Now to the gimmicks. As befits a Leader class toy, Bulkhead has both lights and sounds. In bot mode, the siren does not work, and the red lights are replaced with orange lights. If you press his Autobutton, he'll speak one of three phrases: "Sorry, my bad" (or is that "Sari, my bad"?), "You can do it, buddy" (possibly directed at Bumblebee), and "Time to bring out the big guns" (appropriate due to this toy's weapon upgrades). However, the button also serves to turn the head left and pull down on the chin, which also raises his browline. The whole thing is really pretty expressive, as there's more going on with Bulkhead's mouth than you can normally see. He looks pretty alarmed! Unfortunately, you can't keep pushing the button to allow him to lip sync with the sound recording, as pressing it again will make the chip cycle to the next saying.

Bulkhead also comes with an accessory that interacts with the sounds and lights. This is the Headmaster helmet. In the show, Headmaster (aka Henry Masterson, mad weapons engineer) has built a transforming exosuit that allows him to physically take control of other robots, including Bulkhead. While the helmet itself doesn't transform into a little guy in an exosuit, it does connect to the Bulkhead toy, upon which it causes the sound chip to squeal "Ownage! Total Ownage!" quite enthusiastically. This also activates all the red lights in the torso and head. If you press the button on the chest, it does this again. This is a rather impressive feature from an engineering standpoint, but what's also nice is that it basically gives you another villain leader class toy (other than Megatron, that is) at pretty much no cost!

Lastly, Bulkhead has some mechanical features in his arms. His right hand is permanently holding a buzzsaw blade, and if you push a sliding tab on his forearm, it spins the blade. This isn't Bulkhead's characteristic wrecking ball weapon (featured on the Voyager class version), but it's nice, makes sense as both a tool and weapon and works well. His other hand is his normal tri-clawed grabber and can literally grab. Using a similar sliding tab as found on the right arm, the claw opens and closes. Pretty fun, and frankly I like it better than if the claws had been independently mobile. Bulkhead also has an undocumented "chair" mode, as seen on the show, which requires you to untransform his shoulder kibble. It doesn't look much like a chair and requires strategic positioning of the legs to work, but it's a nice thing to be able to do and adds to Bulkhead's uniqueness.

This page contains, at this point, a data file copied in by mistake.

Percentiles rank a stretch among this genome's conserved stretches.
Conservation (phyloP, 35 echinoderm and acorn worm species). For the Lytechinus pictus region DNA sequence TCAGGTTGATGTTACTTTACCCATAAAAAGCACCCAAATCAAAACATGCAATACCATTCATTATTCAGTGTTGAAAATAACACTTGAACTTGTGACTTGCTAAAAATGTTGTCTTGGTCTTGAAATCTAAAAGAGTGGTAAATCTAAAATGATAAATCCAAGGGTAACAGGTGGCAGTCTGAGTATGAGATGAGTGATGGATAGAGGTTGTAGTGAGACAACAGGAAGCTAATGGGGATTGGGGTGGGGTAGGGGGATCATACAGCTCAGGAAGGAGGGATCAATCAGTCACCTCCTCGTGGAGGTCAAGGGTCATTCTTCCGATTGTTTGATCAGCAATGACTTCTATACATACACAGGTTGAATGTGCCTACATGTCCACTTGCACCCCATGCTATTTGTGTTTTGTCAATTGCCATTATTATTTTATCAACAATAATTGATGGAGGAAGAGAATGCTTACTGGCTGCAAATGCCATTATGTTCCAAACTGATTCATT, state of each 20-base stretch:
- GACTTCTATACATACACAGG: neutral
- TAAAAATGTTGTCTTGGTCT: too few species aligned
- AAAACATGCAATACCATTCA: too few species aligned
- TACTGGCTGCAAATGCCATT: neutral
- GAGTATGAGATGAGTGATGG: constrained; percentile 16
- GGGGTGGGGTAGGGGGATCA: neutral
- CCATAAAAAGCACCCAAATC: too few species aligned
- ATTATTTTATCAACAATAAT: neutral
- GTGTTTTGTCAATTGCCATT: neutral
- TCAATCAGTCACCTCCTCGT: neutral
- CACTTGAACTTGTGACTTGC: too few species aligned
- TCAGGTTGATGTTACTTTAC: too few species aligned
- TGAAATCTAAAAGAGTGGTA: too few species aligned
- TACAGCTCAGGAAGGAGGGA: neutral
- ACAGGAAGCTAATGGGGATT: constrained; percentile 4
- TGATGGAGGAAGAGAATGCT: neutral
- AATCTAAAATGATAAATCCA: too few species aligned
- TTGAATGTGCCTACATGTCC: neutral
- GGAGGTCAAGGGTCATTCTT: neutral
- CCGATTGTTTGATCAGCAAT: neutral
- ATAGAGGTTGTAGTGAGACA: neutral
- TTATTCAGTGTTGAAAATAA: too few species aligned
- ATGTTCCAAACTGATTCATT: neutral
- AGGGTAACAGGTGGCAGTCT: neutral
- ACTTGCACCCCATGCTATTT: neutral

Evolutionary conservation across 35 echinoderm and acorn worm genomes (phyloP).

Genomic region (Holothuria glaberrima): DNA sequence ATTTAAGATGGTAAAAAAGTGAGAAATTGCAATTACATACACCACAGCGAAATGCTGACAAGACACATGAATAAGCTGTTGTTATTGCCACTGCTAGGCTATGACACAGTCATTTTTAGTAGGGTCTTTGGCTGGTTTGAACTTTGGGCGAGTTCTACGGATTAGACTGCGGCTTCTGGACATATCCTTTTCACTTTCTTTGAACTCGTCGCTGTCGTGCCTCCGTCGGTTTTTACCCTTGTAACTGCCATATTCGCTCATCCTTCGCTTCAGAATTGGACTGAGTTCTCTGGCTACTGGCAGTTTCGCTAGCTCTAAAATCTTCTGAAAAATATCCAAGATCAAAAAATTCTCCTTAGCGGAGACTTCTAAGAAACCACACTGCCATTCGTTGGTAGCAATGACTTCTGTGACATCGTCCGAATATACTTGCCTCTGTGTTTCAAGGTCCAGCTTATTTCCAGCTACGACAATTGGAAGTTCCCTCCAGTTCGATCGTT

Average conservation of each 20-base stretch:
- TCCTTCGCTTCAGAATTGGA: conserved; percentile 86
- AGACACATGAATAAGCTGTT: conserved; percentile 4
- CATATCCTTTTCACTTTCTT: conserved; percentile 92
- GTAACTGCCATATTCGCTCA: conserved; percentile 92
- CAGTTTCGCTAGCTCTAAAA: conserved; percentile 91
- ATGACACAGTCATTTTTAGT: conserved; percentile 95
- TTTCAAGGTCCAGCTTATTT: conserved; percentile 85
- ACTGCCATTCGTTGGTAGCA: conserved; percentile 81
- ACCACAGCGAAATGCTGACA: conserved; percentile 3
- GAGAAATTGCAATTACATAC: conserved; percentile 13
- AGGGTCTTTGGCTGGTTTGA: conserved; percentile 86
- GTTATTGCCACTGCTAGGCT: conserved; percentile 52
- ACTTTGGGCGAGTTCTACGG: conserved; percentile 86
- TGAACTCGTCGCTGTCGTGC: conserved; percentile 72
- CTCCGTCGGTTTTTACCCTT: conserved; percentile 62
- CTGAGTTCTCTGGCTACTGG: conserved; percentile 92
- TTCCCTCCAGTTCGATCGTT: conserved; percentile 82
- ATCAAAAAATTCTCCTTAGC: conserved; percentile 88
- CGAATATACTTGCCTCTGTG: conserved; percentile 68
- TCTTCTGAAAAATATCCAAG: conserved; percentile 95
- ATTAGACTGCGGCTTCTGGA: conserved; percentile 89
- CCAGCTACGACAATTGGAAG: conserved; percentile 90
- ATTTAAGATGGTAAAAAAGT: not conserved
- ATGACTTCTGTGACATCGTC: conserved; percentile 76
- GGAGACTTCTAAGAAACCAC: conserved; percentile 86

Wednesday, July 23, 2008

It's been a while, and here's the new stuff...

Hard to believe it's been almost a month since the last post. In that time period, I've spent most of my time either on the road or in classes. Since I have a few more days of freedom before I go back to work, I figured I'd try to squeeze in a few more updates.

First off, I do have a pretty decent chunk of new TFs at my disposal since the last update. Here's the list:

Animated Prowl
Animated Jazz
Animated Soundwave w/Laserbeak
OTFCC Topspin
Universe Sunstreaker
Universe Tankor/Octane
Universe Starscream (Legends class)
Crossovers Hulk
Crossovers Venom

I think that's it. They're all pretty great, too . The most recent purchase is Venom, which I got yesterday.

Wednesday, June 25, 2008

Diminutive Superfortress

As I stated in the last post, I've recently acquired Voyager-class Decepticon Lugnut. Lugnut is an interesting toy for many reasons, one of which is all the different "source" transformers which he seems to draw from. I won't use the popular term "homage" here, as I don't think that there's any one past transformer that Lugnut is an update of. Indeed, Lugnut is one of the few characters in Transformers: Animated that is not directly based on a preexisting transformer, G1 or otherwise; Bulkhead and Oil Slick are the only other two characters I can think of at the moment that share Lugnut's "newness."